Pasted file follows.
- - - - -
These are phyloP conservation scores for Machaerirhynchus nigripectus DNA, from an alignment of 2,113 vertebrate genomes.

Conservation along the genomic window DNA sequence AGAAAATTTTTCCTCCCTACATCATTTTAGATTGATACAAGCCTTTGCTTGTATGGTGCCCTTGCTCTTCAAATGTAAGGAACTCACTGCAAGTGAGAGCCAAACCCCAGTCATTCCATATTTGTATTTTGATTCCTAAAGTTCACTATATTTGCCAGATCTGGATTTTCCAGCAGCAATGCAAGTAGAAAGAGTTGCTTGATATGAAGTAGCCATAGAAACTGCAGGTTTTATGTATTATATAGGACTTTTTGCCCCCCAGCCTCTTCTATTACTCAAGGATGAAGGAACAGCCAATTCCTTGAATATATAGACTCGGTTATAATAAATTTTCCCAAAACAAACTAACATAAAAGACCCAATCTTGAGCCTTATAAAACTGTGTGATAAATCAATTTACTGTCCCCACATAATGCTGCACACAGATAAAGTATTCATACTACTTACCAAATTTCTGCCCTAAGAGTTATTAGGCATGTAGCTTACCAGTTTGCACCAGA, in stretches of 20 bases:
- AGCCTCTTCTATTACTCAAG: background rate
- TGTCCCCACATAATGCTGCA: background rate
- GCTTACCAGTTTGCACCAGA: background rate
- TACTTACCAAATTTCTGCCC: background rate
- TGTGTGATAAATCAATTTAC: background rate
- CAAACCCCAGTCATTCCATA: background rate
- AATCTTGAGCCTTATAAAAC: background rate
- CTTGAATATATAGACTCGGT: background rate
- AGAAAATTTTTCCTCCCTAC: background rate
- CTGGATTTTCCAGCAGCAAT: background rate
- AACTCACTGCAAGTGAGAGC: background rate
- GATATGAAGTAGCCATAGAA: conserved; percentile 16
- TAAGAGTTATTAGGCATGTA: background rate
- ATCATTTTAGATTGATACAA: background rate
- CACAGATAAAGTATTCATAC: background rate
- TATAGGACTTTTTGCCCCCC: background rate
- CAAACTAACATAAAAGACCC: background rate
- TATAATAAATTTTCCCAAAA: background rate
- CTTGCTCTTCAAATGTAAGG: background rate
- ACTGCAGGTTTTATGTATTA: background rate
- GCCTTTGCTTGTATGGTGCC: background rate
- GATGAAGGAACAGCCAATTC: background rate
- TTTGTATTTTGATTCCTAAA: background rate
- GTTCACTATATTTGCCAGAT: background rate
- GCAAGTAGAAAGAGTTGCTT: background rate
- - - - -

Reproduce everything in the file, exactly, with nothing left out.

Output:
These are phyloP conservation scores for Machaerirhynchus nigripectus DNA, from an alignment of 2,113 vertebrate genomes.

Conservation along the genomic window DNA sequence AGAAAATTTTTCCTCCCTACATCATTTTAGATTGATACAAGCCTTTGCTTGTATGGTGCCCTTGCTCTTCAAATGTAAGGAACTCACTGCAAGTGAGAGCCAAACCCCAGTCATTCCATATTTGTATTTTGATTCCTAAAGTTCACTATATTTGCCAGATCTGGATTTTCCAGCAGCAATGCAAGTAGAAAGAGTTGCTTGATATGAAGTAGCCATAGAAACTGCAGGTTTTATGTATTATATAGGACTTTTTGCCCCCCAGCCTCTTCTATTACTCAAGGATGAAGGAACAGCCAATTCCTTGAATATATAGACTCGGTTATAATAAATTTTCCCAAAACAAACTAACATAAAAGACCCAATCTTGAGCCTTATAAAACTGTGTGATAAATCAATTTACTGTCCCCACATAATGCTGCACACAGATAAAGTATTCATACTACTTACCAAATTTCTGCCCTAAGAGTTATTAGGCATGTAGCTTACCAGTTTGCACCAGA, in stretches of 20 bases:
- AGCCTCTTCTATTACTCAAG: background rate
- TGTCCCCACATAATGCTGCA: background rate
- GCTTACCAGTTTGCACCAGA: background rate
- TACTTACCAAATTTCTGCCC: background rate
- TGTGTGATAAATCAATTTAC: background rate
- CAAACCCCAGTCATTCCATA: background rate
- AATCTTGAGCCTTATAAAAC: background rate
- CTTGAATATATAGACTCGGT: background rate
- AGAAAATTTTTCCTCCCTAC: background rate
- CTGGATTTTCCAGCAGCAAT: background rate
- AACTCACTGCAAGTGAGAGC: background rate
- GATATGAAGTAGCCATAGAA: conserved; percentile 16
- TAAGAGTTATTAGGCATGTA: background rate
- ATCATTTTAGATTGATACAA: background rate
- CACAGATAAAGTATTCATAC: background rate
- TATAGGACTTTTTGCCCCCC: background rate
- CAAACTAACATAAAAGACCC: background rate
- TATAATAAATTTTCCCAAAA: background rate
- CTTGCTCTTCAAATGTAAGG: background rate
- ACTGCAGGTTTTATGTATTA: background rate
- GCCTTTGCTTGTATGGTGCC: background rate
- GATGAAGGAACAGCCAATTC: background rate
- TTTGTATTTTGATTCCTAAA: background rate
- GTTCACTATATTTGCCAGAT: background rate
- GCAAGTAGAAAGAGTTGCTT: background rate